53% of respondents indicated regular feedback was a key feature of the best workplace they had ever worked in.
53% indicated a lack of difficult conversations was a key factor holding their organisation back from moving towards exceptional workplace culture.Workology Co’s White Paper – Exceptional Workplace Culture: Why you need it, how to move towards it and prevailing the pitfalls
For over two decades, I have coached managers grappling with how to deal with poorly performing or mis-behaving team members. I have also facilitated more performance management related workshops than I care to remember (it will make me feel old).
One thing I have learned, and the stats above confirm, is that even though a majority of managers understand on some level that they need to give feedback to their team members, half of those same managers shy well away from giving feedback, especially if it involves a difficult conversation.
In short, Houston we have a problem.
Before I share my tricks for making feedback delivery easier, I need to make something crystal clear. Clarity after all, is key to the fundamentals of feedback.
For the sake of this blog, I will be assuming you already acknowledge feedback is mandatory
Sure, I get it. It is not in the top 5 of the favourite parts of your role. That does not change the fact you know and accept it is important.
If on the other hand, you are sceptical of the need to provide feedback to your team, then I’ve got to be honest and declare I’m dubious as to the how/why you are in a leadership role. I would love to insert some humour here to lighten the mood, but this is too important a point for even me to thrown in some (attempted) comedic relief.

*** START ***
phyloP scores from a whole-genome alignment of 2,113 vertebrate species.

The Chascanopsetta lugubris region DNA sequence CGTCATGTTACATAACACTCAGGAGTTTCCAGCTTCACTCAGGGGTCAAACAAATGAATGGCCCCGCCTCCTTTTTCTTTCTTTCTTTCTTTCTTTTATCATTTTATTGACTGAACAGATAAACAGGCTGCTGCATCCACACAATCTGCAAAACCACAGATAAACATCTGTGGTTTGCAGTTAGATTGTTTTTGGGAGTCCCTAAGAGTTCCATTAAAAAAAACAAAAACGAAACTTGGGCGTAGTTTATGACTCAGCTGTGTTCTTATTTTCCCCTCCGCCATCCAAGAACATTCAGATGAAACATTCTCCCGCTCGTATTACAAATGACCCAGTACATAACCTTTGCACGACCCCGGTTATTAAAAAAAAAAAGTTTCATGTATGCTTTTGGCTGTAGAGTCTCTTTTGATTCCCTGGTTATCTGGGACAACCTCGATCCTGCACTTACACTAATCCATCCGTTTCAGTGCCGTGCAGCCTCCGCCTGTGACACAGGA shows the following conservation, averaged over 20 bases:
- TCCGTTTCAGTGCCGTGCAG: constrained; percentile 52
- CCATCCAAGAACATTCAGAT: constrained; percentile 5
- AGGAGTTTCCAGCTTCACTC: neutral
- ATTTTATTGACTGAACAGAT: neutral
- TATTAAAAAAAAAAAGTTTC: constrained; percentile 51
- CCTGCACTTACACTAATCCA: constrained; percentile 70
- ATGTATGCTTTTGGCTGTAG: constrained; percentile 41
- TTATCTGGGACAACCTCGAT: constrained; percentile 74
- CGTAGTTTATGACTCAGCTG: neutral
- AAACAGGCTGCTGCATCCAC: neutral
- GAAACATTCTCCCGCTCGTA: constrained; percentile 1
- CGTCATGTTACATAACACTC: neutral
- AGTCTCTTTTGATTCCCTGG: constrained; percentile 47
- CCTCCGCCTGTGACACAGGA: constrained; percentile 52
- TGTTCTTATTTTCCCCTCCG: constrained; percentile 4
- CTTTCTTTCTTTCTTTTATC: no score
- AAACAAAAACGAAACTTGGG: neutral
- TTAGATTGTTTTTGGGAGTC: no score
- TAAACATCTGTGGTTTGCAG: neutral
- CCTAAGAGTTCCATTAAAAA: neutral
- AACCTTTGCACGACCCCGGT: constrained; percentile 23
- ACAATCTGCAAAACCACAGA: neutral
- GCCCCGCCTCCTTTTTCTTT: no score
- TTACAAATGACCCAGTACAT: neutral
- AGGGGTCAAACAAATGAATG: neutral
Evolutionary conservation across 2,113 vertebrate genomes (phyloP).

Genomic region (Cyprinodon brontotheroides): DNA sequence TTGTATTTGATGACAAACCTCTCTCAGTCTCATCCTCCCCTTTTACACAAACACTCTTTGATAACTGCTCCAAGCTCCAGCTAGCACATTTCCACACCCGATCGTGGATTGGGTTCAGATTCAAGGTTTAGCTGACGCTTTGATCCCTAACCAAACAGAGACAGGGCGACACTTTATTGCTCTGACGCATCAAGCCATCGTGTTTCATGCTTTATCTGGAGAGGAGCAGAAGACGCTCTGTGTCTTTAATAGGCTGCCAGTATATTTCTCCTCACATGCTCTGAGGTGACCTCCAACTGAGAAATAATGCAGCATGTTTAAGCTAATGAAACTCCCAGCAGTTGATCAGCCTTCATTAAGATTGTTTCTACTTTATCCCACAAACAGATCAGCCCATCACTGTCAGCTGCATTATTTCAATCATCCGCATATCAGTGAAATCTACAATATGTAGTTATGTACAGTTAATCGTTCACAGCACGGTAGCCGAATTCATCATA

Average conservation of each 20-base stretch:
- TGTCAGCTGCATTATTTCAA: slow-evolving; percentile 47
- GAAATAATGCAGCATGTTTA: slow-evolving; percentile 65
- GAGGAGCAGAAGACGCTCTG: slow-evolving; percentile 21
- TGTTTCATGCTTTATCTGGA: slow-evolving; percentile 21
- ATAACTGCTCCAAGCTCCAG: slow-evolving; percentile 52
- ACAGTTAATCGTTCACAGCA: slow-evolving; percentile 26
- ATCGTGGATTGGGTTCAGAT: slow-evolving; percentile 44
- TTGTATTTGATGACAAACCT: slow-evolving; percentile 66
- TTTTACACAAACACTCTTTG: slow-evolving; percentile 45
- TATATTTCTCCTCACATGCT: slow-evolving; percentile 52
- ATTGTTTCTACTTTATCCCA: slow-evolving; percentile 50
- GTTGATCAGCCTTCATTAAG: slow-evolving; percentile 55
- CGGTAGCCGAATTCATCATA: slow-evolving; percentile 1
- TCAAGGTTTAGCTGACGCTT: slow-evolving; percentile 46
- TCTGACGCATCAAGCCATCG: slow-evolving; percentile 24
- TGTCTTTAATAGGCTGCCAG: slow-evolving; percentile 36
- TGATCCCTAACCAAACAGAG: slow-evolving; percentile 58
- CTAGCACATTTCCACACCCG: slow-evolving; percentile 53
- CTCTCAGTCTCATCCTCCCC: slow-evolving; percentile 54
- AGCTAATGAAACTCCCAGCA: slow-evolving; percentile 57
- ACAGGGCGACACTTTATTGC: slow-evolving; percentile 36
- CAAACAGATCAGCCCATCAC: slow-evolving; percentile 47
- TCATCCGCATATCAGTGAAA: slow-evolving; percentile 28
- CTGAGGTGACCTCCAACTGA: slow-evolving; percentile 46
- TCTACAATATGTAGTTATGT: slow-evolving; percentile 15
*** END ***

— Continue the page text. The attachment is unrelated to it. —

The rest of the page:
Instead, let us dive right into my tips and tricks.
Ali’s top 10 tricks for giving feedback
Drum roll please, as here are my Top Ten Tips for giving feedback:
- Provide regular and consistent feedback.
Sprinkle that stuff around like cheese on top of a pizza. There can never be too much cheese (even vegans eat special vegan cheese).
- Positive feedback is as important as developmental
Everyone likes to be praised for doing a good job. EVERYONE. Some people just prefer the quieter words of thanks from their manager (hello introverts, I see you there); others like their hard work to be shouted from the rooftops. Or to win employee of the month. Or to be mentioned in the newsletter. You should know your team well enough to understand who falls into which basket.
- Embrace the mantra
Before you even think about giving someone feedback, repeat after me ‘Feedback is given to help, not hinder or destroy’. Maybe craft yourself a nifty little Canva piece and hang the mantra on your office wall where you see it every day. Because if your motive for giving this feedback isn’t to somehow help your team member, you are reading the wrong blog.
- Be prepared to listen.
There are many, many reasons why employees underperform. You might think you know the reason why Fred’s numbers have gone from stellar to the cellar, but until you have an actual conversation with Mr. Flintstone, and LISTEN to what he says, you don’t actually know WHY. And you might be shocked when you hear the WHY.